Wednesday February 8, 2012
Nurse the real issues, not the symptoms
The Star Says
THE latest government statistics show that in 2010, more than 54% of private nursing diploma graduates were not able to find work three to four months after graduating, compared to only 21.7% in 2008.
In that same year, there were 37,702 students enrolled in nursing diploma courses in 61 private institutions of higher learning (IPTS). Each year, some 12,000 will exit into the marketplace but the demand for new nurses in the private sector is only about 1,500 a year.
And if you think it is easier for them to get a job in the public sector, the Health Ministry only hired 438 of these diploma holders in 2010, as it draws its bulk of nurses from public institutions of higher learning.
When it comes to passing the Nursing Board examination, the private sector candidates, though more in numbers, have a lower passing rate.
The conclusion one arrives at from these statistics is that there is a gross mismatch between supply and demand. But that is not the complete picture.
Stories of how these unemployed nurses end up as insurance agents, tuition teachers and sales assistants give this issue a human touch.
We tend to sympathise with them, especially when most of them have study loans to repay. On average, a three-year nursing diploma programme at an IPTS costs about RM50,000. The majority of these students finance their studies through loans from the National Higher Education Fund Corporation (PTPTN), which means that ultimately this is a problem for taxpayers as well.
From the employers’ side, we also get the other side of the story — about how picky they are, their lack of soft skills, language competency, and their reluctance to serve beyond their own comfort zone. It is clear that many sign up to become nurses but see this simply as a way to earn an income rather than be the Florence Nightingales of today.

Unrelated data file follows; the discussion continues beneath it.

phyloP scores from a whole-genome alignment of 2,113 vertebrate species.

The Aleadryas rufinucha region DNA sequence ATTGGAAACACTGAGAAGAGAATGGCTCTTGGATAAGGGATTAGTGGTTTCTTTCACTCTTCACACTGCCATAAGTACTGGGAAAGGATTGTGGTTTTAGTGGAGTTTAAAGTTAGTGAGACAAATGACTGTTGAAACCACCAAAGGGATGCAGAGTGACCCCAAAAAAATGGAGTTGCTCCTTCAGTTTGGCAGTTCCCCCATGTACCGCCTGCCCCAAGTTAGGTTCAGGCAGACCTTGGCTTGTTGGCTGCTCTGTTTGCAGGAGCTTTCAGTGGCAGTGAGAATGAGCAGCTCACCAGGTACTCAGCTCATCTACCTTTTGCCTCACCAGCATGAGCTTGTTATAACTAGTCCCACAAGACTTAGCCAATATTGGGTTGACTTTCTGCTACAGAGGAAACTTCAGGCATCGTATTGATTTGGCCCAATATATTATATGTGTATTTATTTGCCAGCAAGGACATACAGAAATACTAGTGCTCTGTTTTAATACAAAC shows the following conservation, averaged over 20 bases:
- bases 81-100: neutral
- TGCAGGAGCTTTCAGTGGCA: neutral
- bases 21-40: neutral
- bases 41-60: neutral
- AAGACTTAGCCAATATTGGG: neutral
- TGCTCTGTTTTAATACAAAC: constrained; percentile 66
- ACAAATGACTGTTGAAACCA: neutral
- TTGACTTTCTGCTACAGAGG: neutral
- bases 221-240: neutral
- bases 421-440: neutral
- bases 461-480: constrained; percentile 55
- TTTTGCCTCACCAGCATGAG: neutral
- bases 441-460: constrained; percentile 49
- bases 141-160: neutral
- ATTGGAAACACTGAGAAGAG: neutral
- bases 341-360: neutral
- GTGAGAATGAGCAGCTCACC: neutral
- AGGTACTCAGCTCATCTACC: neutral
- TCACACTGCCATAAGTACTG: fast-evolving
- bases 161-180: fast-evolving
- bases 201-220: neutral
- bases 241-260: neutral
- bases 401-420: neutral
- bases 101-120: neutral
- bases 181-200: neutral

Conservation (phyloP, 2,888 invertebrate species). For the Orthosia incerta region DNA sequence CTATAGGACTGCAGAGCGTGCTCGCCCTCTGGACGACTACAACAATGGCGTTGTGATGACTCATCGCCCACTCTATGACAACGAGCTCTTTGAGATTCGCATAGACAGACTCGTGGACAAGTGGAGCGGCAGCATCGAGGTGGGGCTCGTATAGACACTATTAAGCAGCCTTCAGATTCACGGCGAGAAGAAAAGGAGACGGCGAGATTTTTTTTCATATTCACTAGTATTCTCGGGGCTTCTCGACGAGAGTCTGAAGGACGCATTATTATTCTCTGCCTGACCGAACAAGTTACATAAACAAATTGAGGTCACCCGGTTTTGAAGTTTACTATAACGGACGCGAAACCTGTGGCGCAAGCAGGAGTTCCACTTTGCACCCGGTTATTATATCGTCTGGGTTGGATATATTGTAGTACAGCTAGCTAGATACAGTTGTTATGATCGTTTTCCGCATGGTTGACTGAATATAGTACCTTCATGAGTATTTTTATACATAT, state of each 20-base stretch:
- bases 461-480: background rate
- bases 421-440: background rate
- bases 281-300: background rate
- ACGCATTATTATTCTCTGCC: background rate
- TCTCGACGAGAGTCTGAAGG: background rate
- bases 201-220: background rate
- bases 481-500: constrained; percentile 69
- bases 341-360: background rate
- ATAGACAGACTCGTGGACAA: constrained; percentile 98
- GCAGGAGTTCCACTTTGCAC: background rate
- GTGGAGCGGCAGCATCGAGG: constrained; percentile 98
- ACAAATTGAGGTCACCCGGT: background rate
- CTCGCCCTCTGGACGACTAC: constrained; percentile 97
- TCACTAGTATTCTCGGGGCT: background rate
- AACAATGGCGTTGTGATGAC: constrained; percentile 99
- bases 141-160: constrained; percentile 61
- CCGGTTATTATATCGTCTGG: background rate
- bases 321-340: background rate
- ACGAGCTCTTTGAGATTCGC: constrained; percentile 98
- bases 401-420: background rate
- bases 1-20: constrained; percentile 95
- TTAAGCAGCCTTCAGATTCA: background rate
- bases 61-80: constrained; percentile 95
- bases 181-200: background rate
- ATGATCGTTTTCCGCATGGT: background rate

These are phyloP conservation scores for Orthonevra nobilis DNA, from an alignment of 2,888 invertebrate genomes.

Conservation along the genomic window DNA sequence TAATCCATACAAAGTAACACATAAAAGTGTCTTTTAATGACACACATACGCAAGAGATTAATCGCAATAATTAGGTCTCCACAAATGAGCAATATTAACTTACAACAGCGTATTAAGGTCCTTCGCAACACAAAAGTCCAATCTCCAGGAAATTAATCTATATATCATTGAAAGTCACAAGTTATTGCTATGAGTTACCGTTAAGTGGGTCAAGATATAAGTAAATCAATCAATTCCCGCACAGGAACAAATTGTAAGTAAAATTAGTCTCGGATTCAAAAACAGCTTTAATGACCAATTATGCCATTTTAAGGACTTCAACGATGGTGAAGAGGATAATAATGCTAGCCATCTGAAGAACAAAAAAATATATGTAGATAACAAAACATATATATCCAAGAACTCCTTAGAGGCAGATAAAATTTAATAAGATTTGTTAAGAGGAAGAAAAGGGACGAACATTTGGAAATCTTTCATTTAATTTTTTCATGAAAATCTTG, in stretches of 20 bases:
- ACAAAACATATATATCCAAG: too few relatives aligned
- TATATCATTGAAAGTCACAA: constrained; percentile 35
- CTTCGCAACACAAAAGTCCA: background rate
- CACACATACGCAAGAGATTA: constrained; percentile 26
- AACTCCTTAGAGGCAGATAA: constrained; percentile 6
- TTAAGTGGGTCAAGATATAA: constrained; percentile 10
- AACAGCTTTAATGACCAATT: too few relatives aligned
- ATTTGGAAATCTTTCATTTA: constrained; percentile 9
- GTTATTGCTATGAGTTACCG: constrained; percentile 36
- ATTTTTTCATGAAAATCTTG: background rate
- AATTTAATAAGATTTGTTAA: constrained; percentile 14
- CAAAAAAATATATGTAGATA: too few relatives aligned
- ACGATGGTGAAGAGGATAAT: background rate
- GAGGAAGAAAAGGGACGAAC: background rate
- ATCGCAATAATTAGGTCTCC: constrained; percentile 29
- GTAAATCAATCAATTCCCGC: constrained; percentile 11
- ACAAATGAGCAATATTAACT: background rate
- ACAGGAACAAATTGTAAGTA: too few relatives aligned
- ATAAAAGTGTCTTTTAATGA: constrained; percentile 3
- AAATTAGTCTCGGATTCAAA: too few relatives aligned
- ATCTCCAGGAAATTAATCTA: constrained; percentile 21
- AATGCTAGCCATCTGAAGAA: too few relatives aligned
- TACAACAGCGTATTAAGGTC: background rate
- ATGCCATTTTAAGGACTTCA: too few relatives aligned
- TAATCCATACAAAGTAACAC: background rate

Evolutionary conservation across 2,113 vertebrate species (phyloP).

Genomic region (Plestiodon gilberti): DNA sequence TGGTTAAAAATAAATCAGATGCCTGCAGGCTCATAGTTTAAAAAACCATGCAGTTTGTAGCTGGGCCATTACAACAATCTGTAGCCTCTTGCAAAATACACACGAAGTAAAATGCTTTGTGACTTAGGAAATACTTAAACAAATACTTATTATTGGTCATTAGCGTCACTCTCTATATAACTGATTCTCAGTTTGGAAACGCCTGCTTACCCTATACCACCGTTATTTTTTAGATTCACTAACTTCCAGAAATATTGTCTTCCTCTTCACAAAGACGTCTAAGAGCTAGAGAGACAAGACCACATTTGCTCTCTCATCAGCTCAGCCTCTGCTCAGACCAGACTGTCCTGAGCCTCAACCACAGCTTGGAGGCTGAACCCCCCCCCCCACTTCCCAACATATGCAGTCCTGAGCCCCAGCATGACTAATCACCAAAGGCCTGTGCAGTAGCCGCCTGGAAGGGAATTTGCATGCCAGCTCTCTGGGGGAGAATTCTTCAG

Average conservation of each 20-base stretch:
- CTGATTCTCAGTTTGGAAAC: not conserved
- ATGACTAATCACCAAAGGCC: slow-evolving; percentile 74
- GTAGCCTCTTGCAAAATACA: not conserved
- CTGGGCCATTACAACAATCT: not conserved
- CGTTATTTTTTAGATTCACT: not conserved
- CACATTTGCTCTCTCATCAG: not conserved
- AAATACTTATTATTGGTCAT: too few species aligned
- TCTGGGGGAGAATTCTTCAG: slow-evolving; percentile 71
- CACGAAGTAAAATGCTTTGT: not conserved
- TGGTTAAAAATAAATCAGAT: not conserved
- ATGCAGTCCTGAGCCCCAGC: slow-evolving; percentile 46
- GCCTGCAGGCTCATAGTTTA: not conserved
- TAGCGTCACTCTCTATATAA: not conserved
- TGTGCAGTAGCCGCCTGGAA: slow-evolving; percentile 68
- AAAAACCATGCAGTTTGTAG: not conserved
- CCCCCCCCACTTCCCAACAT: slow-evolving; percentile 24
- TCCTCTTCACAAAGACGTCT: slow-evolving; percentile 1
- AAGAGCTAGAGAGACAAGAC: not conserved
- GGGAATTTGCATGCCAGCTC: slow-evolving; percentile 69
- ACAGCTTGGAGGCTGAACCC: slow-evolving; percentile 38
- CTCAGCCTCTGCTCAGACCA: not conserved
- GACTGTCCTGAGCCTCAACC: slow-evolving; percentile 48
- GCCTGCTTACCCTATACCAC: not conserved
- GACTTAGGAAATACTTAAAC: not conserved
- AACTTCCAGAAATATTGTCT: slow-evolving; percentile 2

All these are but mere symptoms that reflect the lack of coordination among the various parties.
For example, it was in 2010 that the Government put a moratorium on the setting up of private nursing colleges, even though concerns were raised earlier. This is a decision that is akin to closing the stable door after the horses have bolted.
There is now also the requirement for nursing students to have a minimum of five SPM credits instead of three previously. The thinking is that this will bring down the number of students who can enrol for such courses. The question that begs to be answered is: Why the low entry-level requirement in the first place? It is scary to learn that one can even get into such courses without credits in all Science subjects.
It is time that we tackle not only the issue of supply and demand, as dictated by market forces, but also the quality of the nurses and other allied health workers churned out by these colleges.
Meanwhile, the Health Ministry has offered to create more vacancies in public hospitals to absorb some of these “jobless nurses”. But this short-term solution must not compromise on the standards and give the impression that what is not good enough for the private hospitals is good enough for our public hospitals.
It is time for all parties — the Health Ministry, the Higher Education Ministry, the private colleges and operators of private hospitals — to sit down and get to the crux of the issue. Simply nursing the symptoms is not good enough.